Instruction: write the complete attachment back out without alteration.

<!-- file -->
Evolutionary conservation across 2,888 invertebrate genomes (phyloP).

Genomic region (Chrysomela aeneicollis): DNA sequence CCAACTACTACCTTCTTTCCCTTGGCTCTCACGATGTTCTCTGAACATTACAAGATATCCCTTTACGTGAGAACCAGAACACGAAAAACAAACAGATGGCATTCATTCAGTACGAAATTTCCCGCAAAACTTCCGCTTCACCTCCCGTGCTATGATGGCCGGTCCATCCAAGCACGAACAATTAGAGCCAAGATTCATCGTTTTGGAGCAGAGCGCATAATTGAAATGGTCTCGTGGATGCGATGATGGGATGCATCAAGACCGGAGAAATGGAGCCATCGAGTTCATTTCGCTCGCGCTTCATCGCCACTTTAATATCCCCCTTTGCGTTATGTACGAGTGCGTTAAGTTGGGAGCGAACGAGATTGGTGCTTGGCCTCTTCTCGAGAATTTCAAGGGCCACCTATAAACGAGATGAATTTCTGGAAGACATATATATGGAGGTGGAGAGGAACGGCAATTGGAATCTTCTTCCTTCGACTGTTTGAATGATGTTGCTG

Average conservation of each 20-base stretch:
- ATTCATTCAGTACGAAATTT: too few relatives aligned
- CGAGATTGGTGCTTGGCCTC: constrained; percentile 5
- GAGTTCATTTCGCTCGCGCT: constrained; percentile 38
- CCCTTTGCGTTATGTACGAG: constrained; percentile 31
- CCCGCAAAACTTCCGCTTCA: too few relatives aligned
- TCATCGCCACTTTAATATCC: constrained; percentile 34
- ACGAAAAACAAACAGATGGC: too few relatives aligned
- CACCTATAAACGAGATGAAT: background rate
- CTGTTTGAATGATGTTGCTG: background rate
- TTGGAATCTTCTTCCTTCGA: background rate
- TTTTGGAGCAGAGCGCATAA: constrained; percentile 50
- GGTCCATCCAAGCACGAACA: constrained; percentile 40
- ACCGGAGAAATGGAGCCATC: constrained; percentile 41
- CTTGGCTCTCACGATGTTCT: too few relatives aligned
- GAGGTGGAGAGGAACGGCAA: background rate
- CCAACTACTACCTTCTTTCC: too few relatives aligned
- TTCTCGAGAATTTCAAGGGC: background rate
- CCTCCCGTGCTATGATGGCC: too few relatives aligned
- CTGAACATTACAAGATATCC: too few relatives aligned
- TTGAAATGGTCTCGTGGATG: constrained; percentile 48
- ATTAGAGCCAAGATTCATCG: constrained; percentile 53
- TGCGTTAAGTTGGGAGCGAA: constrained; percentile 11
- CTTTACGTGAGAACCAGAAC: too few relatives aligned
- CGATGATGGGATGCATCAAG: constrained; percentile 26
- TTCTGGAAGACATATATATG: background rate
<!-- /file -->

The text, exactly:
Evolutionary conservation across 2,888 invertebrate genomes (phyloP).

Genomic region (Chrysomela aeneicollis): DNA sequence CCAACTACTACCTTCTTTCCCTTGGCTCTCACGATGTTCTCTGAACATTACAAGATATCCCTTTACGTGAGAACCAGAACACGAAAAACAAACAGATGGCATTCATTCAGTACGAAATTTCCCGCAAAACTTCCGCTTCACCTCCCGTGCTATGATGGCCGGTCCATCCAAGCACGAACAATTAGAGCCAAGATTCATCGTTTTGGAGCAGAGCGCATAATTGAAATGGTCTCGTGGATGCGATGATGGGATGCATCAAGACCGGAGAAATGGAGCCATCGAGTTCATTTCGCTCGCGCTTCATCGCCACTTTAATATCCCCCTTTGCGTTATGTACGAGTGCGTTAAGTTGGGAGCGAACGAGATTGGTGCTTGGCCTCTTCTCGAGAATTTCAAGGGCCACCTATAAACGAGATGAATTTCTGGAAGACATATATATGGAGGTGGAGAGGAACGGCAATTGGAATCTTCTTCCTTCGACTGTTTGAATGATGTTGCTG

Average conservation of each 20-base stretch:
- ATTCATTCAGTACGAAATTT: too few relatives aligned
- CGAGATTGGTGCTTGGCCTC: constrained; percentile 5
- GAGTTCATTTCGCTCGCGCT: constrained; percentile 38
- CCCTTTGCGTTATGTACGAG: constrained; percentile 31
- CCCGCAAAACTTCCGCTTCA: too few relatives aligned
- TCATCGCCACTTTAATATCC: constrained; percentile 34
- ACGAAAAACAAACAGATGGC: too few relatives aligned
- CACCTATAAACGAGATGAAT: background rate
- CTGTTTGAATGATGTTGCTG: background rate
- TTGGAATCTTCTTCCTTCGA: background rate
- TTTTGGAGCAGAGCGCATAA: constrained; percentile 50
- GGTCCATCCAAGCACGAACA: constrained; percentile 40
- ACCGGAGAAATGGAGCCATC: constrained; percentile 41
- CTTGGCTCTCACGATGTTCT: too few relatives aligned
- GAGGTGGAGAGGAACGGCAA: background rate
- CCAACTACTACCTTCTTTCC: too few relatives aligned
- TTCTCGAGAATTTCAAGGGC: background rate
- CCTCCCGTGCTATGATGGCC: too few relatives aligned
- CTGAACATTACAAGATATCC: too few relatives aligned
- TTGAAATGGTCTCGTGGATG: constrained; percentile 48
- ATTAGAGCCAAGATTCATCG: constrained; percentile 53
- TGCGTTAAGTTGGGAGCGAA: constrained; percentile 11
- CTTTACGTGAGAACCAGAAC: too few relatives aligned
- CGATGATGGGATGCATCAAG: constrained; percentile 26
- TTCTGGAAGACATATATATG: background rate